• Directeur(trice) de Centre National de Référence
  • Chef(fe) de Groupe
  • Responsable de Plateforme
  • Responsable opérationnel et administratif
  • Responsable de Structure
  • Président(e) d'honneur de Département
  • Coordinateur(trice) du Labex
Recherche
Revenir
Haut de page
Partagez
© Recherche
Projet

Linking genotype, cell function and pathology in inflammatory diseases

Domaines Scientifiques
Maladies
Organismes
Applications
Technique
Date de Début
06
Jul 2015
Statut
En cours
Membres
1
Structures
1

Présentation

The past years have been marked by a leap forward in our understanding of the genetic basis of many diseases. In particular, genome-wide association studies (GWAS) have provided insight into the “genetic architecture” of immune-mediated inflammatory diseases. These studies have highlighted many genes linked to signaling pathways that were not known to be involved in pathogenesis, and have pointed to new directions in the study of disease mechanisms. GWAS also provided conclusive evidence for a key role of the immune system in the pathogenesis of these diseases, because many of the identified loci map to genes that regulate a large variety of immune processes.

The current challenge is to correlate these genetic variants with the effector mechanisms implicated in pathogenesis, to allow translation of the genetic data into relevant diagnostics and innovative treatment strategies.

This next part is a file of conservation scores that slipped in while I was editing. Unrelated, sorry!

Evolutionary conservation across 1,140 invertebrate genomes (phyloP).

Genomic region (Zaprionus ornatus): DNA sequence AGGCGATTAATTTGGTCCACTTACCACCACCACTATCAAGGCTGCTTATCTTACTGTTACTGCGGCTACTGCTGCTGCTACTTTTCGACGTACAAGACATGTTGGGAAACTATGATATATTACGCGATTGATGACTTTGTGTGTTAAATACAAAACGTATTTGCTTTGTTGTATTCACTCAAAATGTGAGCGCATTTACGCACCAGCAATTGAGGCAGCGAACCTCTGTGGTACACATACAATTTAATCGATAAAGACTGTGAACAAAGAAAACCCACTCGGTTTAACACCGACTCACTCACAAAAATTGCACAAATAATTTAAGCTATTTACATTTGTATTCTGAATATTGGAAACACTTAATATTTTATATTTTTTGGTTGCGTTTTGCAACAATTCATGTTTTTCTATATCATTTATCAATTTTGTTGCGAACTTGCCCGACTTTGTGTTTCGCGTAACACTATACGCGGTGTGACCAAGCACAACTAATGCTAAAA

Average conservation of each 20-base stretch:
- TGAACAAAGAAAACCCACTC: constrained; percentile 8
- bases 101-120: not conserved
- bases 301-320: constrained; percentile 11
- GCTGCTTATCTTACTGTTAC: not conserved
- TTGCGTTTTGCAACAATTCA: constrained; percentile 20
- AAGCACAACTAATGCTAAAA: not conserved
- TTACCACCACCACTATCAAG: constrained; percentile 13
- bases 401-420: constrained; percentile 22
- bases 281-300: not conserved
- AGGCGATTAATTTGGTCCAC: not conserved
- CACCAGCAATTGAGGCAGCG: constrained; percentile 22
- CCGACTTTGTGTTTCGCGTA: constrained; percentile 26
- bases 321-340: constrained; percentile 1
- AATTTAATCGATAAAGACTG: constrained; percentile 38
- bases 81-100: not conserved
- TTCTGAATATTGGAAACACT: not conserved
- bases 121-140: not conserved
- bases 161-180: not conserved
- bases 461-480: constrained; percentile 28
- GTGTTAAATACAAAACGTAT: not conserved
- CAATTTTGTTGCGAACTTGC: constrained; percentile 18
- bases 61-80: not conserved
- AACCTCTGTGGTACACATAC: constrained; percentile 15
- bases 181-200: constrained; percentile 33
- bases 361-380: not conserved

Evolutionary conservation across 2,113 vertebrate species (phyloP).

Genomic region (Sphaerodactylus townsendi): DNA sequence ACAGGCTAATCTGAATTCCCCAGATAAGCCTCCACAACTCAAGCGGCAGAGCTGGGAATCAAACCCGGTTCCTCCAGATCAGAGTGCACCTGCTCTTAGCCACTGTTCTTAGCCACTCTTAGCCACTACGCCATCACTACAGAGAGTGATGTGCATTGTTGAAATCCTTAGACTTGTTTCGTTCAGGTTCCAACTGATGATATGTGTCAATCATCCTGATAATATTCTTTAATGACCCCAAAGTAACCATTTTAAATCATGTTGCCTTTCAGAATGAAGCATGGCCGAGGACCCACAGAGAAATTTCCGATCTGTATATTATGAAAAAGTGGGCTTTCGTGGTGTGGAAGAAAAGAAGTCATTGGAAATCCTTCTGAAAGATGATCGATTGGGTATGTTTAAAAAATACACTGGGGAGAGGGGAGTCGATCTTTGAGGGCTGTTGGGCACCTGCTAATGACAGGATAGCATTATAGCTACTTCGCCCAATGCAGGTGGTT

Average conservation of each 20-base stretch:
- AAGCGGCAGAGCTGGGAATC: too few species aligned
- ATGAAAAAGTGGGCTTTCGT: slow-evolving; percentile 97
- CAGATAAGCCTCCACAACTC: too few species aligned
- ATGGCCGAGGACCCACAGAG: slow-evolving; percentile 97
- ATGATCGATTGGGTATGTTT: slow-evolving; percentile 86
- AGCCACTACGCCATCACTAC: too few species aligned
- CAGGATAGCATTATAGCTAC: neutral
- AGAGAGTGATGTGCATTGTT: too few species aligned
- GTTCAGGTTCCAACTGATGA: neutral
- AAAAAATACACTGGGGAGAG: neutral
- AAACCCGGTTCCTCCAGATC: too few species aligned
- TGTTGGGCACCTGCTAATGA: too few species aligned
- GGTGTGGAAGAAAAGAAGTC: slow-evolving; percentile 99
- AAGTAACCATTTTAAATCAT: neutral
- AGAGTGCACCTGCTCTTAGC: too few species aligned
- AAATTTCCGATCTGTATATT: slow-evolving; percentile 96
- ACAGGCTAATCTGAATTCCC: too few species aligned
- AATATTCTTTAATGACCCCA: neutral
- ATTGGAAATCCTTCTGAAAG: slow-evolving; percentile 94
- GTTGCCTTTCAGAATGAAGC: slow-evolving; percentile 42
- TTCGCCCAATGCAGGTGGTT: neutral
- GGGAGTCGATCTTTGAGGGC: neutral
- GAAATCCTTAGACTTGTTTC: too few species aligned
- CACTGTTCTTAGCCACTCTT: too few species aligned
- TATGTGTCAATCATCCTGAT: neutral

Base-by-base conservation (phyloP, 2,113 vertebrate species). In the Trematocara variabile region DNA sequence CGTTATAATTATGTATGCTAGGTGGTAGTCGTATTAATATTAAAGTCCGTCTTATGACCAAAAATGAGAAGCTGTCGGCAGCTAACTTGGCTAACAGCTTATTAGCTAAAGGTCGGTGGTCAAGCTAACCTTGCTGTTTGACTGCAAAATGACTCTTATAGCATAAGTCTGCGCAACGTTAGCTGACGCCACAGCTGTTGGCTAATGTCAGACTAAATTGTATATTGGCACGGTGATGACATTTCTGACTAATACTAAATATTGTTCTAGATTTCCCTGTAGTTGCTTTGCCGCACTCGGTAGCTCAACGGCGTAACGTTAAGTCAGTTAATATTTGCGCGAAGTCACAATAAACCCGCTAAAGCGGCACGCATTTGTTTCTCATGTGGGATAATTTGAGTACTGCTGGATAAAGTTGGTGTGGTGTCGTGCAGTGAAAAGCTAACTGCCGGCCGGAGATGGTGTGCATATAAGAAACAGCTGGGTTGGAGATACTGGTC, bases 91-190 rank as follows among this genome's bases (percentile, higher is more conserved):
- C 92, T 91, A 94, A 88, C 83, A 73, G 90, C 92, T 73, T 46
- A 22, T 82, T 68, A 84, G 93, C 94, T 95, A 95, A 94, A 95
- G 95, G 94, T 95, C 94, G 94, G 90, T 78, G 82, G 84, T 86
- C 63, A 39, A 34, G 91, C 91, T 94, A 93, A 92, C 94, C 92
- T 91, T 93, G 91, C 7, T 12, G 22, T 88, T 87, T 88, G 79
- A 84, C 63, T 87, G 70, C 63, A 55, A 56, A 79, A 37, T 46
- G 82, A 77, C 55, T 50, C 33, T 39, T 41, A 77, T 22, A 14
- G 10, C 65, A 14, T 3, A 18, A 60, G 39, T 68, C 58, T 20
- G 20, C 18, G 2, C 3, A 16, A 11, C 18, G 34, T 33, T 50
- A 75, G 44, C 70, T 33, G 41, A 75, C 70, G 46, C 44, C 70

We have investigated the impact of genetic polymorphisms in genes of the IL-23 signaling pathway that have been linked to spondyloarthritis (SpA) on the effector functions of CD4+ T cells from (SpA) patients. We measured the expression levels of Th17 and Th1 cytokines and transcription factors in CD4+ T cells isolated from SpA patients and correlated them with the patients’ genotype at loci genetically associated with spondyloarthritis. We found that SpA patients carrying risk-associated alleles of genes in the IL-23/IL-17 pathway (such as IL23R, IL12B and CCR6) expressed the highest levels of genes involved in the differentiation and function of Th1 and Th17 cells, whereas the presence of protective alleles was associated with low-level expression of these genes (Fig. 1A and B). In contrast, variation at loci genetically linked to SpA, but not associated with the IL-23 pathway (such as ERAP1 and ANTXR2), did not correlate with expression of Th1 and Th17 genes, suggesting that these SNPs may contribute to SpA pathogenesis through distinct cellular mechanisms (Fig. 1C).

These data show that genetic variation at multiple loci associated within the IL-23 signaling pathway affects CD4+ effector functions in SpA patients.